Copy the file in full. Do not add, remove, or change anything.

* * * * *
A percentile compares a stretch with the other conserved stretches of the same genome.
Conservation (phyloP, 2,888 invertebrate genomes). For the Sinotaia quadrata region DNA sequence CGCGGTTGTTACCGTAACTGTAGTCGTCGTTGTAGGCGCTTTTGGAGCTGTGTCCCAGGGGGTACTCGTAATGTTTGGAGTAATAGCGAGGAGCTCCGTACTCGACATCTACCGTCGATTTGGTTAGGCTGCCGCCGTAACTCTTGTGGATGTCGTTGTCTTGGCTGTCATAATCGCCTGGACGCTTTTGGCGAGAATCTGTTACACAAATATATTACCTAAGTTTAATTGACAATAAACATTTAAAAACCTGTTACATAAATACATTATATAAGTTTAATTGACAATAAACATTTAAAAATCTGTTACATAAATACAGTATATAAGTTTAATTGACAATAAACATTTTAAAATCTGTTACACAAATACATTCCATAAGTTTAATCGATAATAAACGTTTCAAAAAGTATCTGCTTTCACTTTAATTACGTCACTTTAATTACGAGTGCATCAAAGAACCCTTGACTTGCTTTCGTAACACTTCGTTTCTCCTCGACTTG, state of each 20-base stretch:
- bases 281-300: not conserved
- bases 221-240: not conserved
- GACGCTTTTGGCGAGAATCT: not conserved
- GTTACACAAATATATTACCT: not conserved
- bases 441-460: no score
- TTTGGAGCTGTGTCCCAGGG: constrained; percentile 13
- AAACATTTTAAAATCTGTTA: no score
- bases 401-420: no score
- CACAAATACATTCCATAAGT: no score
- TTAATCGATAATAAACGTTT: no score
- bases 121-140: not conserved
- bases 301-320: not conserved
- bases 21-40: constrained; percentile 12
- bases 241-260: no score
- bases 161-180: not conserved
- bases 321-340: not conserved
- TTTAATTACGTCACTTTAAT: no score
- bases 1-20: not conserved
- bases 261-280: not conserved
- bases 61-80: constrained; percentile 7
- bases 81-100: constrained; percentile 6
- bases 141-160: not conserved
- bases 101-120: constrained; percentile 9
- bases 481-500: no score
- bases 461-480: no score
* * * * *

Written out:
A percentile compares a stretch with the other conserved stretches of the same genome.
Conservation (phyloP, 2,888 invertebrate genomes). For the Sinotaia quadrata region DNA sequence CGCGGTTGTTACCGTAACTGTAGTCGTCGTTGTAGGCGCTTTTGGAGCTGTGTCCCAGGGGGTACTCGTAATGTTTGGAGTAATAGCGAGGAGCTCCGTACTCGACATCTACCGTCGATTTGGTTAGGCTGCCGCCGTAACTCTTGTGGATGTCGTTGTCTTGGCTGTCATAATCGCCTGGACGCTTTTGGCGAGAATCTGTTACACAAATATATTACCTAAGTTTAATTGACAATAAACATTTAAAAACCTGTTACATAAATACATTATATAAGTTTAATTGACAATAAACATTTAAAAATCTGTTACATAAATACAGTATATAAGTTTAATTGACAATAAACATTTTAAAATCTGTTACACAAATACATTCCATAAGTTTAATCGATAATAAACGTTTCAAAAAGTATCTGCTTTCACTTTAATTACGTCACTTTAATTACGAGTGCATCAAAGAACCCTTGACTTGCTTTCGTAACACTTCGTTTCTCCTCGACTTG, state of each 20-base stretch:
- bases 281-300: not conserved
- bases 221-240: not conserved
- GACGCTTTTGGCGAGAATCT: not conserved
- GTTACACAAATATATTACCT: not conserved
- bases 441-460: no score
- TTTGGAGCTGTGTCCCAGGG: constrained; percentile 13
- AAACATTTTAAAATCTGTTA: no score
- bases 401-420: no score
- CACAAATACATTCCATAAGT: no score
- TTAATCGATAATAAACGTTT: no score
- bases 121-140: not conserved
- bases 301-320: not conserved
- bases 21-40: constrained; percentile 12
- bases 241-260: no score
- bases 161-180: not conserved
- bases 321-340: not conserved
- TTTAATTACGTCACTTTAAT: no score
- bases 1-20: not conserved
- bases 261-280: not conserved
- bases 61-80: constrained; percentile 7
- bases 81-100: constrained; percentile 6
- bases 141-160: not conserved
- bases 101-120: constrained; percentile 9
- bases 481-500: no score
- bases 461-480: no score